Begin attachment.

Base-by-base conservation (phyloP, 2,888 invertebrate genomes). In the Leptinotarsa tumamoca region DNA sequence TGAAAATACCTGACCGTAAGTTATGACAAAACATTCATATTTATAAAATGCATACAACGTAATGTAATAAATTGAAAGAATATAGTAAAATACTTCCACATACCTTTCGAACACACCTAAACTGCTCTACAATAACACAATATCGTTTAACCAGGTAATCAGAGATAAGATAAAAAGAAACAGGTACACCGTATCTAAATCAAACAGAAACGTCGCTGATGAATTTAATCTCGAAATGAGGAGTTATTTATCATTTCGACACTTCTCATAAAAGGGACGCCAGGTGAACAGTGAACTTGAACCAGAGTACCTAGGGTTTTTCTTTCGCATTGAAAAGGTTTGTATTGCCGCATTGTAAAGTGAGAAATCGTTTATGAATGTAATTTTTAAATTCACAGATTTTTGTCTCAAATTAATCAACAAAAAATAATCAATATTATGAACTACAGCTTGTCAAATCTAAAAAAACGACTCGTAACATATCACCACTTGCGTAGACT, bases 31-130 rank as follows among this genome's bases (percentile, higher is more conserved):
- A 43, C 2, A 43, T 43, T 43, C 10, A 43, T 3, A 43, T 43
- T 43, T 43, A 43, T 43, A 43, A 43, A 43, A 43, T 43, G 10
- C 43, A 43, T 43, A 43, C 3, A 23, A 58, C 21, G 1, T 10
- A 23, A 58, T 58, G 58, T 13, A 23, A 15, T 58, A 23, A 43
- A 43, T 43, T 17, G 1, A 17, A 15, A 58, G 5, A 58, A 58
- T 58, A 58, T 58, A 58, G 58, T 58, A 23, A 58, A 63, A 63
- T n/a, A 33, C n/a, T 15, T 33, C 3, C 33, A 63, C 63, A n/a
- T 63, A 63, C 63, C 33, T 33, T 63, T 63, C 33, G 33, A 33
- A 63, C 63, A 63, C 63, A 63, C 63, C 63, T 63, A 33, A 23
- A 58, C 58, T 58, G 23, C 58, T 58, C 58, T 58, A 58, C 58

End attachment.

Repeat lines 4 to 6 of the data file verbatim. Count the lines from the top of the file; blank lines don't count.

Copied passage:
- C 43, A 43, T 43, A 43, C 3, A 23, A 58, C 21, G 1, T 10
- A 23, A 58, T 58, G 58, T 13, A 23, A 15, T 58, A 23, A 43
- A 43, T 43, T 17, G 1, A 17, A 15, A 58, G 5, A 58, A 58